The following article appeared in the Sunday 22 July 2012 issue of the New York Times:
The article discusses how people are losing their ability to do and make things as much as they used to. Given the continued rise in makers around the world, this trend away from Do-It-Yourself is reversing itself.
A world-class STEM workforce is essential to virtually every goal we have as a nation – whether it’s broadly shared economic prosperity, international competitiveness, a strong national defense, a clean energy future, and longer, healthier, lives for all Americans. By creating a STEM Master Teaching Corps to inspire students, and by giving these educators the necessary resources to teach well, we are investing in America’s future.
Over the course of six weeks, 13- to 18-year-olds (as well as their parents and teachers) will have the opportunity to collaborate with popular maker personalities—including Mark Frauenfelder of Boing Boing, Stephen Voltz and Fritz Grobe of EepyBird (the Coke and Mentos guys), Jimmy DiResta (co-host of Dirty Money on the Discovery Channel) and Limor Fried (founder of Adafruit Industries) — and other creative makers on fun projects themed around “the art of making.” Our goal is to encourage everyone this summer to make something and share it with their friends and family.
Making is a wonderful way to experiment and explore, to try to do new things, and mostly to let your imagination get the best of you. Making is fun (and it’s also a great way to learn, even if it is summer!). Making can be done indoors — even in a small space, like a kitchen table — but it’s also great to go outdoors to make things you can play with in the backyard or park.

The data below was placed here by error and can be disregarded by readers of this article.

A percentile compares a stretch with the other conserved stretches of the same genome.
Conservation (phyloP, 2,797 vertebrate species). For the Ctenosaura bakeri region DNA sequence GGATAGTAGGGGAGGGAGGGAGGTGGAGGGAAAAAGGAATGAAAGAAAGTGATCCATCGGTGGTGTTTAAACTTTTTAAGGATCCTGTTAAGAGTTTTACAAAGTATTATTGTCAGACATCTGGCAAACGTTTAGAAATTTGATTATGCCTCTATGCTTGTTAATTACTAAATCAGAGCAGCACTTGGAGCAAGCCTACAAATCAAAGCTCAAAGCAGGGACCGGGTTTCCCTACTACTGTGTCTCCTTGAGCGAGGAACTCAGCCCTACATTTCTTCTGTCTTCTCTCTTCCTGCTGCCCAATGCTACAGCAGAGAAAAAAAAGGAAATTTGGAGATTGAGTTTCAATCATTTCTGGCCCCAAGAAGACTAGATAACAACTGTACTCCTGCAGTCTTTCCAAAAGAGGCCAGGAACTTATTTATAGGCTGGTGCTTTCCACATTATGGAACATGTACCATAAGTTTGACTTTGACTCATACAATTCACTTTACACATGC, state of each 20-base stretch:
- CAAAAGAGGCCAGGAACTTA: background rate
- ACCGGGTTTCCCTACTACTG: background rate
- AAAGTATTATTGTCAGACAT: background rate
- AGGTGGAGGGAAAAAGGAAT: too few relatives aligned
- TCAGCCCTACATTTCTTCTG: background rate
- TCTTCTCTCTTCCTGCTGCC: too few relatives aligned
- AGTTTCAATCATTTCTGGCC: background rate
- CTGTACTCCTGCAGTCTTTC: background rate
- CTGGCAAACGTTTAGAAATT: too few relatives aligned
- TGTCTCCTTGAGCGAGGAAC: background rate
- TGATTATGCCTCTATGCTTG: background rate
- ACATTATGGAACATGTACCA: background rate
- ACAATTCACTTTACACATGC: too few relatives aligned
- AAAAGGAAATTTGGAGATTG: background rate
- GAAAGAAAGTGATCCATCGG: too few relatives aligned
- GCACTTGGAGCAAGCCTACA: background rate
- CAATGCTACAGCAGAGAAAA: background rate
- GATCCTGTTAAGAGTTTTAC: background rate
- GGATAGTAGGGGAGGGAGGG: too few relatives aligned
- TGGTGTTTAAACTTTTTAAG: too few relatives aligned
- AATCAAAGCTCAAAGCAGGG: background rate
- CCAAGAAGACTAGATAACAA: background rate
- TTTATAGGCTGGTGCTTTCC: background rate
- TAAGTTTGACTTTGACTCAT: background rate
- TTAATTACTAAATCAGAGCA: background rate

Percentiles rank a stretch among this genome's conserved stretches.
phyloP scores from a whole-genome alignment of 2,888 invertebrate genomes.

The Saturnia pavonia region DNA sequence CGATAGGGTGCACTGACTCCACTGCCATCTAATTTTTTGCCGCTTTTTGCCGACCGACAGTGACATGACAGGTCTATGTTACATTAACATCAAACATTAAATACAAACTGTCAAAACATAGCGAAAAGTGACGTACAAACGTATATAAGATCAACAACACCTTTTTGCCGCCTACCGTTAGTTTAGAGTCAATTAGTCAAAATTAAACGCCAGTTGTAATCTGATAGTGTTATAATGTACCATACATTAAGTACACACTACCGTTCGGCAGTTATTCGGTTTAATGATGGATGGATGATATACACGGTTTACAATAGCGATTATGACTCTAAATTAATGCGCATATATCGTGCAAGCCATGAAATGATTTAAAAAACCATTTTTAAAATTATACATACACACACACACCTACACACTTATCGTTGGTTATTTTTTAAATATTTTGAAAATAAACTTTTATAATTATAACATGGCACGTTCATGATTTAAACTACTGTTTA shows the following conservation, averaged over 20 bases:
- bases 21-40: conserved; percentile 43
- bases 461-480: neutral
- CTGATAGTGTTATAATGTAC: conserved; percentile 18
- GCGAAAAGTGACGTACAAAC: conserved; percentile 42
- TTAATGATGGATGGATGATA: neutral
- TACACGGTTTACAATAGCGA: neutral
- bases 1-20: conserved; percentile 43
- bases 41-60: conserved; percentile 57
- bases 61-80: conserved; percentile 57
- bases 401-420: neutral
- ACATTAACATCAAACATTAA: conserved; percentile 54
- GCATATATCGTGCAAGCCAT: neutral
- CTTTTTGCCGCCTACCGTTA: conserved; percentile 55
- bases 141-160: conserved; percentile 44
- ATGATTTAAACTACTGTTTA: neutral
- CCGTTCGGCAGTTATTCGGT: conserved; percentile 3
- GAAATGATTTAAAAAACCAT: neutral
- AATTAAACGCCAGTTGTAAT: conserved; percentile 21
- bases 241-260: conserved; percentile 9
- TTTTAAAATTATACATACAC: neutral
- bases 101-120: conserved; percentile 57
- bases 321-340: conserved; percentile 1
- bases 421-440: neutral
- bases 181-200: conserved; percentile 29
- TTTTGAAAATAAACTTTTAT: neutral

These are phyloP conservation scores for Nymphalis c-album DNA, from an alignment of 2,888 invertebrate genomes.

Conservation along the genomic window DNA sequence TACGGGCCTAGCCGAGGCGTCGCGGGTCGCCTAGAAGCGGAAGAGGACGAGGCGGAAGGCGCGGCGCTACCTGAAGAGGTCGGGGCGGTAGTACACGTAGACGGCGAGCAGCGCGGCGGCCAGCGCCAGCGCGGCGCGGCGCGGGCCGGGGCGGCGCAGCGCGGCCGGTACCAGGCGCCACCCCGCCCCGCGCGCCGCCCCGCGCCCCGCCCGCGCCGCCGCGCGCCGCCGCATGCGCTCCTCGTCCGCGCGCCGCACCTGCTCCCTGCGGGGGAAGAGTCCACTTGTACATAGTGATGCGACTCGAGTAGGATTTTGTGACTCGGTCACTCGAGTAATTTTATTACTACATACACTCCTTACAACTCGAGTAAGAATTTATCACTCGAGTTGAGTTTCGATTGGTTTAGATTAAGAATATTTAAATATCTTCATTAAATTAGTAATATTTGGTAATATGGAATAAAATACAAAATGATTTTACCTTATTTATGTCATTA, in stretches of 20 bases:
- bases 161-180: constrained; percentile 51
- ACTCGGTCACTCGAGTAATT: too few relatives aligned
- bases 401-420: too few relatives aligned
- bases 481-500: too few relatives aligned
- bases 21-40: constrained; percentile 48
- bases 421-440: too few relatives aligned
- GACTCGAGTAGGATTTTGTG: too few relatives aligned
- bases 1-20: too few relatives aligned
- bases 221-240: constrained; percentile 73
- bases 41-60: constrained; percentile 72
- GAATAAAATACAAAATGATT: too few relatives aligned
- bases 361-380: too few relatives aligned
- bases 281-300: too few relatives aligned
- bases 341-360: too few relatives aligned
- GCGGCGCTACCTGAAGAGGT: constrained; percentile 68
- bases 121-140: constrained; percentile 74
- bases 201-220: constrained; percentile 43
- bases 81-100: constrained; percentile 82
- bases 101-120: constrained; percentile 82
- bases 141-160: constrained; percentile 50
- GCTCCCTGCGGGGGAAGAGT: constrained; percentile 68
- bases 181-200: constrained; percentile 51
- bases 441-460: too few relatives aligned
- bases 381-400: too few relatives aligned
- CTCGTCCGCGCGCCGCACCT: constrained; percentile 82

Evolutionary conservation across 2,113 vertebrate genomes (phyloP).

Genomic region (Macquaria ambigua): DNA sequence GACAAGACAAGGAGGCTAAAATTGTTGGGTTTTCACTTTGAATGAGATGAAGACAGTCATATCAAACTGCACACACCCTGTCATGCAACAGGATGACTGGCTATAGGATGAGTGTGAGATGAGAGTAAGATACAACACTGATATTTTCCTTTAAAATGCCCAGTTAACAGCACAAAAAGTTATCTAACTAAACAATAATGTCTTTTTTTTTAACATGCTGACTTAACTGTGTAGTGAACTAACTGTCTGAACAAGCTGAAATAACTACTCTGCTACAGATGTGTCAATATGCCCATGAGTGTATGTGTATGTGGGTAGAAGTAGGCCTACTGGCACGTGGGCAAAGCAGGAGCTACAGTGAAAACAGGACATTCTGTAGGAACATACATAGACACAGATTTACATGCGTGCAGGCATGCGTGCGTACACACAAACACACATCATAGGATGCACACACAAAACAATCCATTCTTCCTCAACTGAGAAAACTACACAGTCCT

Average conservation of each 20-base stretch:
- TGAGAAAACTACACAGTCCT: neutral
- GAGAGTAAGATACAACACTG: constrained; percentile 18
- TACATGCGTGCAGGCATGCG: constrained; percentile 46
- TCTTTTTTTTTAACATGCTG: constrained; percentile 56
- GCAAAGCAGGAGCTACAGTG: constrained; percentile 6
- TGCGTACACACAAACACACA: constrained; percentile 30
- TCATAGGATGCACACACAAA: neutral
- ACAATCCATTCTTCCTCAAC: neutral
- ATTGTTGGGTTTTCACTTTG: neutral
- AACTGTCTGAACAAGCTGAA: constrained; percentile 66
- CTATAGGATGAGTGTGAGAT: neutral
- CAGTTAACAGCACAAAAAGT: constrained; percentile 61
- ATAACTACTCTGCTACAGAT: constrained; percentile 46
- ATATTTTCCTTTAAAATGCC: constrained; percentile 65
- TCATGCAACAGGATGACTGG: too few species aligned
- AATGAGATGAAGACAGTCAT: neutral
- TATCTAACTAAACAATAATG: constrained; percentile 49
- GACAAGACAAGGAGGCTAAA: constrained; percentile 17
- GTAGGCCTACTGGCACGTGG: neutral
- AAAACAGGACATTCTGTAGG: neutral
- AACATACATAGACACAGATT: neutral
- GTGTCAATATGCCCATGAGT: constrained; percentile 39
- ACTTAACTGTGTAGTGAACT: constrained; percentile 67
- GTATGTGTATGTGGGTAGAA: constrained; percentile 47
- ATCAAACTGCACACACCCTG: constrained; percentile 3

Making could mean traditional arts and crafts projects, or science projects, but it could also use innovative technologies and processes that enable you to create something entirely new.
Every Monday through Thursday morning, beginning Monday, July 16, a Maker Camp “counselor” will post how-to instructions for a new project, right here on MAKE’s Google+ page. Some of these projects will overlap with ones in MAKE’s 3D “School’s Out” special issue, our first-ever summer issue devoted entirely to kids.
These projects are great for families to do together or for teens to do on their own. Many of the projects involve materials and tools that you can find around the house. Camp Director Nick Raymond will host a Hangout On Air in the afternoon so campers can post questions and comments and share photos and videos of their projects.
The first project at Maker Camp is our popular compressed air rocket. You’ll see from his post below that rocket guru Rick Schertle is our guest counselor for this project, and will be with us in New York to launch Maker Camp (and rockets!) with a Hangout today at the New York Hall of Science.
It wouldn’t be summer camp unless you were able to meet a lot of great, new friends who share your love of making. You’ll find that other campers will inspire you to come up with new ideas for projects.
Maker Camp is free, and open to everyone with a Google+ profile (you must be over 13 to have your own Google+ profile). To participate, simply follow +MAKE
Whether you build rockets or race cars, make T-shirts or experimental music, or discover nature or new things in the community where you live, I hope that you’ll have a blast at Maker Camp.